The Hungry Woman: A Mexican Medea and Heart of the Earth: A Popul Vuh Story

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Overview

In The Hungry Woman, an apocalyptic play written at the end of the millennium, Moraga uses mythology and an intimate realism to describe the embattled position of Chicanos and Chicanas, not only in the United States but in relation to each other. Drawing from the Greek Medea and the myth of La Llorona, she portrays a woman gone mad between her longing for another woman and for the Indian nation which is denied her.

In Heart of the Earth, a feminist revisioning of the Quichí­ Maya Popul Vuh story, Moraga creates an allegory for contemporary Chicanismo in which the enemy is white, patriarchal, and greedy for hearts, both female and fecund. Through humor and inventive tale twisting, Moraga brings her vatos locos home from the deadly underworld to reveal that the real power of creation is found in the masa Grandma is grinding up in her metate. The script, a collaboration with master puppet maker Ralph Lee, was created for the premiere production of the play at The Public Theater in New York in 1994.

In a Foreword to this edition, Moraga comments on her concerns about nationhood, indigenism, queer sexuality, and gender information.

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Editorial Reviews

Library Journal
In the 1990s, nationally known Chicano feminist lesbian writer Moraga authored the two complex dramatic scripts assembled here, "The Hungry Woman: A Mexican Medea" and "Heart of the Earth: A Popul Vuh Story." The first is drawn from the Greek Medea and the pre-Hispanic La Llorona myths. Combining cultural history and mythology, realism and compassion, Moraga portrays Medea as a single mother poisoning her son to prevent custody by her ex-husband. Her salvation comes only in death when she is poisoned by her ghost son and lesbian lover. The play is poetic but blunt, with sexually explicit passages. "Heart of the Earth" is a feminist dramatization of the Quichi Mayan Popul Vuh legend of the prehuman world. With humor, Moraga vividly describes the defeat of Lords of Death and the underworld in a playful ball game and the making of humans with maize. Irma Mayorga's critical afterword is essential, as the multilingual passages and multicultural allusions make these plays a challenge to read. Recommended for selected academic and public libraries. Ming-ming Shen Kuo, Ball State Univ. Lib., Muncie, IN Copyright 2001 Cahners Business Information.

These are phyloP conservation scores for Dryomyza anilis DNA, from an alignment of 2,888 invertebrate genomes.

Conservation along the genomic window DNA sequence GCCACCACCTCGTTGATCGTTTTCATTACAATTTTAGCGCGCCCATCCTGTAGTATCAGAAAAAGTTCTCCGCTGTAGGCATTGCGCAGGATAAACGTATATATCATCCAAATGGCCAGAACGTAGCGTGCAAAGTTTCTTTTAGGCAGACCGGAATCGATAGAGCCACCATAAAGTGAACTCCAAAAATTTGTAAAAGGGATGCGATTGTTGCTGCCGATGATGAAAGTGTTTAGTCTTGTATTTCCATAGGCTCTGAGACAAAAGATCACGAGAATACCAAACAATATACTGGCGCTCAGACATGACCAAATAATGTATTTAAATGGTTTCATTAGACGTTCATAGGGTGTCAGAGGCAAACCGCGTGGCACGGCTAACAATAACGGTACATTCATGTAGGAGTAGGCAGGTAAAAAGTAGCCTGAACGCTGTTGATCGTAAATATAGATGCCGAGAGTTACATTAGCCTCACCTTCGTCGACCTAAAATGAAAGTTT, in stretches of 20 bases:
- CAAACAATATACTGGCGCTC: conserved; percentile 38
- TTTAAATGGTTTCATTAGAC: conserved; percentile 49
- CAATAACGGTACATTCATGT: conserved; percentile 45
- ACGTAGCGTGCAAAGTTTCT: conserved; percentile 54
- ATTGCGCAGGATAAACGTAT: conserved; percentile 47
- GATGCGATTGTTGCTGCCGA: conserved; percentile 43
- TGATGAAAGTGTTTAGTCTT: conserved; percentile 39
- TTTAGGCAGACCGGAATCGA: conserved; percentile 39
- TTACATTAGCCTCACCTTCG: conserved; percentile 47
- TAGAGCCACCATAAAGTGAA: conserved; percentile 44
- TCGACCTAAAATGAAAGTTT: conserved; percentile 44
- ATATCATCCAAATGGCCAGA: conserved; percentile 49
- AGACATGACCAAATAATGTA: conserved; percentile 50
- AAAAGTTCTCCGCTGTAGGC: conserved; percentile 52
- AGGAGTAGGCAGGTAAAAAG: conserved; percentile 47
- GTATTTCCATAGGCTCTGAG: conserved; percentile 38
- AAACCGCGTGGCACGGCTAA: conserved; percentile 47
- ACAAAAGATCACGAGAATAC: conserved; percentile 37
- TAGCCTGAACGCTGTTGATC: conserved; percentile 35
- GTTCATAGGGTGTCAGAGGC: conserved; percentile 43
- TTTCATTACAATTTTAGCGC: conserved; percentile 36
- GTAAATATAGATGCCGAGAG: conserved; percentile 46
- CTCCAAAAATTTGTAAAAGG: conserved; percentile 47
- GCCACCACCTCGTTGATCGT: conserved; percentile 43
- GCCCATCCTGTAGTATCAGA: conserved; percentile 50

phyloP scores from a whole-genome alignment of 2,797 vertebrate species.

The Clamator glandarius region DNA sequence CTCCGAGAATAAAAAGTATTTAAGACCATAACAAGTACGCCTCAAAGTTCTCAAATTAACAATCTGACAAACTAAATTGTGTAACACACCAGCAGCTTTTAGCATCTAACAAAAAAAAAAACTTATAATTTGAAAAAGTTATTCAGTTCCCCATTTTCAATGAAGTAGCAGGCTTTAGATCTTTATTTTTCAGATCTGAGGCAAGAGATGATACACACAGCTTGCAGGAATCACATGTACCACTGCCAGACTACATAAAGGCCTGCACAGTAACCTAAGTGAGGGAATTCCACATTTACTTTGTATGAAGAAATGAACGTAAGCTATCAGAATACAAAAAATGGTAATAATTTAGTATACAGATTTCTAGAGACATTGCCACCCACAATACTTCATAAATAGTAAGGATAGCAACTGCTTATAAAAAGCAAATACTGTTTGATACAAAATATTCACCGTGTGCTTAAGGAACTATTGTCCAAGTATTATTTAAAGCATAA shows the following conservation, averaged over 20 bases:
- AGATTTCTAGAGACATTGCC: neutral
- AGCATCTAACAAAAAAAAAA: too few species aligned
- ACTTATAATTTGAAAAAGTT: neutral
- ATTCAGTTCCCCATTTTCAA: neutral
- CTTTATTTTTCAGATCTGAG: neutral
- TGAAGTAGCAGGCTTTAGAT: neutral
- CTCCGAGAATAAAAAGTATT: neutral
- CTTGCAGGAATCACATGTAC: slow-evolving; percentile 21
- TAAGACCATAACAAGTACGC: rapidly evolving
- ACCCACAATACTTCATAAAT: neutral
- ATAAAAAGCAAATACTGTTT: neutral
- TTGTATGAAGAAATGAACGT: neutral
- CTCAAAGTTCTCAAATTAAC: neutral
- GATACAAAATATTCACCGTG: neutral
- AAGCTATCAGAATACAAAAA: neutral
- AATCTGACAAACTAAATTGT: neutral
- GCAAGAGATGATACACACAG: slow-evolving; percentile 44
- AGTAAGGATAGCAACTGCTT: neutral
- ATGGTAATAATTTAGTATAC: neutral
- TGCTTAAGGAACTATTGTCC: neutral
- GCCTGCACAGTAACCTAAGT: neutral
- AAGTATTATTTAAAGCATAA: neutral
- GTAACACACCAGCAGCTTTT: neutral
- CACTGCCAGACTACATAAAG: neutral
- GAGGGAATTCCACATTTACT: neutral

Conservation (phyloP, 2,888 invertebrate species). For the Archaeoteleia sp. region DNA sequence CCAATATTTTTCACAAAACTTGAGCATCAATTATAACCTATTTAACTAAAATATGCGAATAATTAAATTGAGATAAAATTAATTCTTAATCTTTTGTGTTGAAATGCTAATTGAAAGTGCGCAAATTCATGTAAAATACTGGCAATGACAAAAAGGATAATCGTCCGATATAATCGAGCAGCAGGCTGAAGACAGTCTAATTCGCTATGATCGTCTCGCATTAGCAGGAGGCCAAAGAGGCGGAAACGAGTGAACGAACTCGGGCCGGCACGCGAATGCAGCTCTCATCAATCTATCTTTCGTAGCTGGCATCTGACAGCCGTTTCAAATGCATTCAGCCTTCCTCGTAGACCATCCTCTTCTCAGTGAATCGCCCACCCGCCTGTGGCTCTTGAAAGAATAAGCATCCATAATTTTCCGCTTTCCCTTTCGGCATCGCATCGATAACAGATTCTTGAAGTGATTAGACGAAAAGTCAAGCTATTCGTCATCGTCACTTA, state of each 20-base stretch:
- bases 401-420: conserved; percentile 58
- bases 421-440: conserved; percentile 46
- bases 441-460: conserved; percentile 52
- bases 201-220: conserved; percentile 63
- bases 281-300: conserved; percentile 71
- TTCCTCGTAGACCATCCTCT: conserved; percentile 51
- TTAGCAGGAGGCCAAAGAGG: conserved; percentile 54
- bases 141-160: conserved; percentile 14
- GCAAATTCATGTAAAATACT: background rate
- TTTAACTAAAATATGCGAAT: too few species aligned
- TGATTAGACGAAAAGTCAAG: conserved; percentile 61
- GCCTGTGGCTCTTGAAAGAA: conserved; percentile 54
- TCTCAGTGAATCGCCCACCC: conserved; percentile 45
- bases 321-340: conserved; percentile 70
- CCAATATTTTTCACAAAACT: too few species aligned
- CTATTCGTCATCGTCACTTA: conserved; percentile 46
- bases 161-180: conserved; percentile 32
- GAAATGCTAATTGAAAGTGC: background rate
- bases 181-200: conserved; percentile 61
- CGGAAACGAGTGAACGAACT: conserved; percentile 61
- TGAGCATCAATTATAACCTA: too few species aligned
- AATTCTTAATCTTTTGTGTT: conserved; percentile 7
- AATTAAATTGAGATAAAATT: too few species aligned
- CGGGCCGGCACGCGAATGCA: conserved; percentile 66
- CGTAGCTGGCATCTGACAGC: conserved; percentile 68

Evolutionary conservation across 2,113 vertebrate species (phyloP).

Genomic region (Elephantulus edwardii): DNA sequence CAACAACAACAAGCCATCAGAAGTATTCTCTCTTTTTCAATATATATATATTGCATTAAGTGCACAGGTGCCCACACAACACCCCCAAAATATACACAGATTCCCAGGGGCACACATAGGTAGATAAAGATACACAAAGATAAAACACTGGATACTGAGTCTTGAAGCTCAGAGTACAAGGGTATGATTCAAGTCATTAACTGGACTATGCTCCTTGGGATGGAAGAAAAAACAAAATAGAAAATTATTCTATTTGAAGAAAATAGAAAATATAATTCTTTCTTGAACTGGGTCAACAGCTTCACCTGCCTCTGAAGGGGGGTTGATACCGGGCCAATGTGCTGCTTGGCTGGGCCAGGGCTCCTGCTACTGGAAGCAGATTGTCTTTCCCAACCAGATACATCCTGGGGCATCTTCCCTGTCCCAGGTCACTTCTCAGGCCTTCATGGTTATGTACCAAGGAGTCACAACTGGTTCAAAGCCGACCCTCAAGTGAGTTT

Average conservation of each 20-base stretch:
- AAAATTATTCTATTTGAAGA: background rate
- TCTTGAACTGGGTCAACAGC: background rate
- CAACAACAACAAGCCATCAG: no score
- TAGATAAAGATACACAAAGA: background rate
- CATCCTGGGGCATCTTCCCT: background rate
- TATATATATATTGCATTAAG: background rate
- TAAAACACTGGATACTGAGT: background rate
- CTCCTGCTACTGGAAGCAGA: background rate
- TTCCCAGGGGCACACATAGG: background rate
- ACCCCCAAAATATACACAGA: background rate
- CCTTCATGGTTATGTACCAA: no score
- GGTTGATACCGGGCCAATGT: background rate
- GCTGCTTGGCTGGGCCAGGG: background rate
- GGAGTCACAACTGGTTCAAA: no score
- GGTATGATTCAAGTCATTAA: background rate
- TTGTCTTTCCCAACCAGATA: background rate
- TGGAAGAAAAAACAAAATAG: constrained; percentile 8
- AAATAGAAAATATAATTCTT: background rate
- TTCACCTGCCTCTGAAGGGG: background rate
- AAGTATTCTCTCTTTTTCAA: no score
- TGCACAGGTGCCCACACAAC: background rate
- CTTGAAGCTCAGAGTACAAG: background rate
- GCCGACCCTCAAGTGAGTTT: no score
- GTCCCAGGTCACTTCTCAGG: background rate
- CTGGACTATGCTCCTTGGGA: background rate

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Product Details

  • ISBN-13: 9780970534408
  • Publisher: West End Press
  • Publication date: 12/28/2001
  • Edition description: New Edition
  • Pages: 176
  • Sales rank: 690,922
  • Product dimensions: 6.40 (w) x 9.02 (h) x 0.51 (d)

Meet the Author

Nationally recognized as a poet, essayist, and cultural organizer, Cherríe Moraga is coeditor of the feminist multicultural anthology This Bridge Called My Back. American Theatre has described her as a playwright "on the cutting edge . . . carv[ing] out the future of Chicano Theatre."

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